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  • Home > Samantha Young > On Dublin Street Series > Moonlight on Nightingale Way (Page 59)     
    Moonlight on Nightingale Way(On Dublin Street #6)(59) by Samantha Young
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    “So you left?” Logan said.

    I nodded. “Left it all behind. Them, the money, and my name. I came back to Edinburgh and moved in with Aidan and a few other friends. I thought my family didn’t have the power to hurt me anymore. Turns out they do.” I gave a huff of incredulous laughter. “How wrong is it that I’m not sure I want to go to my possibly dying mother, but I want her to want me to?”

    “It’s not wrong.” Logan pulled me close again. “It’s not wrong at all.”

    I wrapped my arms around his shoulders and held on for dear life as the old wounds were ripped open, bleeding more tears. “Why don’t they love me?” I whispered into his neck.

    I felt Logan’s chest shudder against mine as his arms tightened around me. He gently tugged on my hair, pulling me back to look at me, and my heart stuttered at the sheen of emotion in his eyes. I found my tears slowing to halt at the blazing mix of anger, tenderness, and helplessness I saw in his gaze.

    The whole world just disappeared.

    Logan’s gaze dropped to my mouth and gently, slowly, he tugged my head to his and pressed his lips to mine. The kiss started soft, quiet, as though meant to comfort and soothe, but I was desperate to feel anything but the pain, and so I deepened the kiss, pushing for more.

    Just like that we caught fire.

    Our tongues stroked, our grips on each other grew desperate, bruising, and I was ready to tackle him to the floor.

    And then my mother’s words penetrated.

    Logan’s rejection after we had sex followed quickly on its heels.

    Remembering it, I found myself hating him a little. I pulled out of his hold, abruptly standing up. He had to drop to a knee to stop himself from landing on his arse.

    Staring down into his questioning eyes, I realized I didn’t hate him. I hated myself for allowing his sympathy to turn into more than he’d meant it to. “I never asked for that kind of pity.”

    “Grace, it wasn’t pity. It was just a —”

    “Mistake,” I finished for him. “You’re right. This was all a mistake.” I’d let another person into my heart and he couldn’t love me. He cared. I knew he cared. But it wasn’t love. It wasn’t what I needed.

    My lip started to tremble, but I refused to give in to more tears. “Will you call me a cab?”

    “I’ll take you home.”

    I cut him a look that made the muscles in his jaw clench. “I don’t want to be around you right now.”

    He reached for me, and I flinched back. Logan lowered his hand to his side in defeat. “I don’t want to leave you like this.”

    “I’ll be fine. If you call me a cab.”

    I stayed upstairs while he did as I asked. He returned a few minutes later to tell me one was on its way and was close by. “Will you tell Joss I’m just not feeling well?”

    He nodded, watching me carefully.

    I hurried down the stairs, letting my hair fall forward, hiding my face from the guests in the hallway. I moved past them without looking at them and darted outside. Logan was right behind me.

    “You shouldn’t be alone, Grace,” he said as I strode down onto the pavement to wait for the cab I could see approaching up the hill.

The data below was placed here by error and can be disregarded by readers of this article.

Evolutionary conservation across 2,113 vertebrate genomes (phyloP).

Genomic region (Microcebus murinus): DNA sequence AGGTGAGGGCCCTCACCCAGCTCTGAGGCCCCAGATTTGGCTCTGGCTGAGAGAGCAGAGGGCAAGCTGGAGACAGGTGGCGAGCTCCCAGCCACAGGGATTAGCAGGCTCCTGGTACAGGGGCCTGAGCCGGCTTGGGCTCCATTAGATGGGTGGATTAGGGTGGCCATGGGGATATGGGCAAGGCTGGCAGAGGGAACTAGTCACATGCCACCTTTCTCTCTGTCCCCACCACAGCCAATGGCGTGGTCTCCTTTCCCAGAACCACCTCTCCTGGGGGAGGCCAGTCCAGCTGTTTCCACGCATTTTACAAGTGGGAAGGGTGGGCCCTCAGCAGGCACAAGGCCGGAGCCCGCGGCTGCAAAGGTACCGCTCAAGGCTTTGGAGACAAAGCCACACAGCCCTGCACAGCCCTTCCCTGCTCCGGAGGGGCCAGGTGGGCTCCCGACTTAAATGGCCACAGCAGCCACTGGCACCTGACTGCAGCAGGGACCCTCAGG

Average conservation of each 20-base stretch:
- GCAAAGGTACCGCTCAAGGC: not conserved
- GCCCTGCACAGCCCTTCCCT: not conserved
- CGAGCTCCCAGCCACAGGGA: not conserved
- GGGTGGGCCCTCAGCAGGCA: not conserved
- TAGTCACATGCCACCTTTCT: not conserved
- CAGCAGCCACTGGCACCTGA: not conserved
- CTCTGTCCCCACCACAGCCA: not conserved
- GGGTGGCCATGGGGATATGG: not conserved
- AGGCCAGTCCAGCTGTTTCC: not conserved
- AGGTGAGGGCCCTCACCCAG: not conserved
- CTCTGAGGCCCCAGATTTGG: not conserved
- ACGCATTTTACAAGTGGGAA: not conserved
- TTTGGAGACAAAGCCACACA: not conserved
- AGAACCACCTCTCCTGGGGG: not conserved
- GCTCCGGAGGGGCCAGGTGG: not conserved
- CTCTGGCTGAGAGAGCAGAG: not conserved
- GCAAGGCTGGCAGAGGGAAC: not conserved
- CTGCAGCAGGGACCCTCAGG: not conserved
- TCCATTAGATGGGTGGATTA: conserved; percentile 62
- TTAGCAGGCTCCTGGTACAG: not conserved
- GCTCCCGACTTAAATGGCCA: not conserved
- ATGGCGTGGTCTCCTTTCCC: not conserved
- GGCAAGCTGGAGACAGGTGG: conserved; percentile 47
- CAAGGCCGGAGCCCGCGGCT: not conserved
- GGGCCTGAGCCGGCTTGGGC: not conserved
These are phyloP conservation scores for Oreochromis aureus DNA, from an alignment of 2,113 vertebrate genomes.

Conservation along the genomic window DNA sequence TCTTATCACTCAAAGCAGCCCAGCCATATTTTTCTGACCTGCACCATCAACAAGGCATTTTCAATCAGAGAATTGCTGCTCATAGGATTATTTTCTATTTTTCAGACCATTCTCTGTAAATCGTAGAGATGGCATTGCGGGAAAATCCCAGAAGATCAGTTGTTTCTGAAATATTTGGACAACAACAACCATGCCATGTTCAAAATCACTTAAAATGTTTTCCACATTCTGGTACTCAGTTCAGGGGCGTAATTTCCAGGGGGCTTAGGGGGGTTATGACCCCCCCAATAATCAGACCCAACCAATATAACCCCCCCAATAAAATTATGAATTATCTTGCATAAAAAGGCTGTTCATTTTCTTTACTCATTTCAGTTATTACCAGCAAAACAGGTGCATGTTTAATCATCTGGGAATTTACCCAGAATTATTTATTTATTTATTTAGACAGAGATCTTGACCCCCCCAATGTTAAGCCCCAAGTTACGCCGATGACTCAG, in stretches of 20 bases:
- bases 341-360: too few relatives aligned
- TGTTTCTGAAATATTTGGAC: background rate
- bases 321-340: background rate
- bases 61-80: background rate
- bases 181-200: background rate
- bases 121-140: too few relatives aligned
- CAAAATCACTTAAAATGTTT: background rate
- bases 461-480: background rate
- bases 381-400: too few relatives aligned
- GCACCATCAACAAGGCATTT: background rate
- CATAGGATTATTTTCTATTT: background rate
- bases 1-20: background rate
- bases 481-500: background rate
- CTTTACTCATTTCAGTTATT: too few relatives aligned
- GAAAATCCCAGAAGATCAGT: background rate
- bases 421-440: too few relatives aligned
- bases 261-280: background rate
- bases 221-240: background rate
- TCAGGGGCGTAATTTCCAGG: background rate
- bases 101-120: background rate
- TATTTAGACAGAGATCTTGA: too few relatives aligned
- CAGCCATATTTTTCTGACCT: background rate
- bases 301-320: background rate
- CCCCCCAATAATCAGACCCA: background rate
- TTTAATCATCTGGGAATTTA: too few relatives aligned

I glanced over my shoulder at Logan, who looked surprisingly lost. “I’m not. I’m going to Aidan.”

    His face darkened at my announcement. “Aidan?”

    I didn’t answer. Instead the cab pulled over and I practically threw myself in it. “Raeburn Place,” I said quickly, thankful when the car pulled away from the curb.

    The cab passed Logan as he stood on the pavement, his eyes filled with frustration and worry as they locked with mine. He mouthed my name.

    I looked away and sank back against the seat.

    “You all right?” the driver asked.

    I realized I must look a fright with my tearstained cheeks and red eyes. I closed said eyes and said, “I will be.”

    And despite what an utterly heartbreaking, shitty day it had been, in a weird, twisted way, the reminder of Logan’s rejection had put steel back in my spine. I had to remember that I didn’t need Logan. I’d been perfectly fine without him before he came into my life.

    I didn’t need my family. I’d gotten on better without them these last few years.

    I just had to keep reminding myself of that.

    I opened my eyes, thinking of the three people who always helped with the reminder.

    A feeling of calm started to settle over me as the cab carried me toward Aidan and Juno. Slipping my hand into my purse, I pulled out my phone and rang Chloe.

    “What’s up, chick?” she said chirpily.

    “Can you meet me at Aidan’s?”

    She was silent a moment. “What’s going on? You sound like you’ve been crying.”

    “Just meet me there?”

    “Why? What’s going on?”

    I pressed my forehead against the cool glass of the back passenger window, watching the city pass me by. “I just really need you right now. I need my family, yeah.”

    “I’ll be there in ten.”

    CHAPTER 17

    The only way I could avoid Logan completely was by camping out at Chloe’s flat. I’d dart home to get showered and changed when I knew he was working and then I’d go back to Chloe’s.

    There were five missed calls on my phone from him, including a voice-mail message I couldn’t bring myself to listen to.

    When Maia called, I picked up. I fed her some rubbish about Chloe having had an argument with Ed and I was keeping her company for a little bit, and I felt awful for lying. I think Maia knew. I tried to make up for my absence by chatting on the phone with her for ages, listening to her as she spun plans for her summer holidays, which were fast approaching.

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